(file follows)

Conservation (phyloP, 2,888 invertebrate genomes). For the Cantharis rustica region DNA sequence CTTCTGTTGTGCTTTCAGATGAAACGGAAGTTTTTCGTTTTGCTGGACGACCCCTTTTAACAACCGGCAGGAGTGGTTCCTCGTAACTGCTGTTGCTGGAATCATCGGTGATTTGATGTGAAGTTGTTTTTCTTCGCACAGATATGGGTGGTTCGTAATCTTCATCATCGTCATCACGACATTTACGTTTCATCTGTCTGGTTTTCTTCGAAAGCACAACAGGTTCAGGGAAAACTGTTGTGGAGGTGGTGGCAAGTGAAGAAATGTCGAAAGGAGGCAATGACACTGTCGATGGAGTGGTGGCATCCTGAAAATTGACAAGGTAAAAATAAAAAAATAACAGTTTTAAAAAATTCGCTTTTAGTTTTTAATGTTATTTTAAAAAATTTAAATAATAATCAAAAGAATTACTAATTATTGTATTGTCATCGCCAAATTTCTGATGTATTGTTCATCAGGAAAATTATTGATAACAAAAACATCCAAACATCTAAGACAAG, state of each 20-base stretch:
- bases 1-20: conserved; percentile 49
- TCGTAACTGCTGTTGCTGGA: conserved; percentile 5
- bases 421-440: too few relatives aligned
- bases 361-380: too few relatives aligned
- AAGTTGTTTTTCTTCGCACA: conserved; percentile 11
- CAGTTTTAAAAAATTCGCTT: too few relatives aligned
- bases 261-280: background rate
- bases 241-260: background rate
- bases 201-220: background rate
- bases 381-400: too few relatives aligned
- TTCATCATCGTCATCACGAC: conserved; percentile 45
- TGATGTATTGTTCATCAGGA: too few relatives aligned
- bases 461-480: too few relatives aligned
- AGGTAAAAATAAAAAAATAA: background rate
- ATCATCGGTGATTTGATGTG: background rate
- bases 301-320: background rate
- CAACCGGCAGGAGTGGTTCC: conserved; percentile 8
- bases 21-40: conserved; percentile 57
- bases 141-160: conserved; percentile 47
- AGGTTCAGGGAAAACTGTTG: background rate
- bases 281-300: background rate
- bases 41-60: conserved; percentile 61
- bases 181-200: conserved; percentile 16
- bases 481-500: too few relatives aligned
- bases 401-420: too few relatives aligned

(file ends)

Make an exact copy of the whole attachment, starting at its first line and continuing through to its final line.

Conservation (phyloP, 2,888 invertebrate genomes). For the Cantharis rustica region DNA sequence CTTCTGTTGTGCTTTCAGATGAAACGGAAGTTTTTCGTTTTGCTGGACGACCCCTTTTAACAACCGGCAGGAGTGGTTCCTCGTAACTGCTGTTGCTGGAATCATCGGTGATTTGATGTGAAGTTGTTTTTCTTCGCACAGATATGGGTGGTTCGTAATCTTCATCATCGTCATCACGACATTTACGTTTCATCTGTCTGGTTTTCTTCGAAAGCACAACAGGTTCAGGGAAAACTGTTGTGGAGGTGGTGGCAAGTGAAGAAATGTCGAAAGGAGGCAATGACACTGTCGATGGAGTGGTGGCATCCTGAAAATTGACAAGGTAAAAATAAAAAAATAACAGTTTTAAAAAATTCGCTTTTAGTTTTTAATGTTATTTTAAAAAATTTAAATAATAATCAAAAGAATTACTAATTATTGTATTGTCATCGCCAAATTTCTGATGTATTGTTCATCAGGAAAATTATTGATAACAAAAACATCCAAACATCTAAGACAAG, state of each 20-base stretch:
- bases 1-20: conserved; percentile 49
- TCGTAACTGCTGTTGCTGGA: conserved; percentile 5
- bases 421-440: too few relatives aligned
- bases 361-380: too few relatives aligned
- AAGTTGTTTTTCTTCGCACA: conserved; percentile 11
- CAGTTTTAAAAAATTCGCTT: too few relatives aligned
- bases 261-280: background rate
- bases 241-260: background rate
- bases 201-220: background rate
- bases 381-400: too few relatives aligned
- TTCATCATCGTCATCACGAC: conserved; percentile 45
- TGATGTATTGTTCATCAGGA: too few relatives aligned
- bases 461-480: too few relatives aligned
- AGGTAAAAATAAAAAAATAA: background rate
- ATCATCGGTGATTTGATGTG: background rate
- bases 301-320: background rate
- CAACCGGCAGGAGTGGTTCC: conserved; percentile 8
- bases 21-40: conserved; percentile 57
- bases 141-160: conserved; percentile 47
- AGGTTCAGGGAAAACTGTTG: background rate
- bases 281-300: background rate
- bases 41-60: conserved; percentile 61
- bases 181-200: conserved; percentile 16
- bases 481-500: too few relatives aligned
- bases 401-420: too few relatives aligned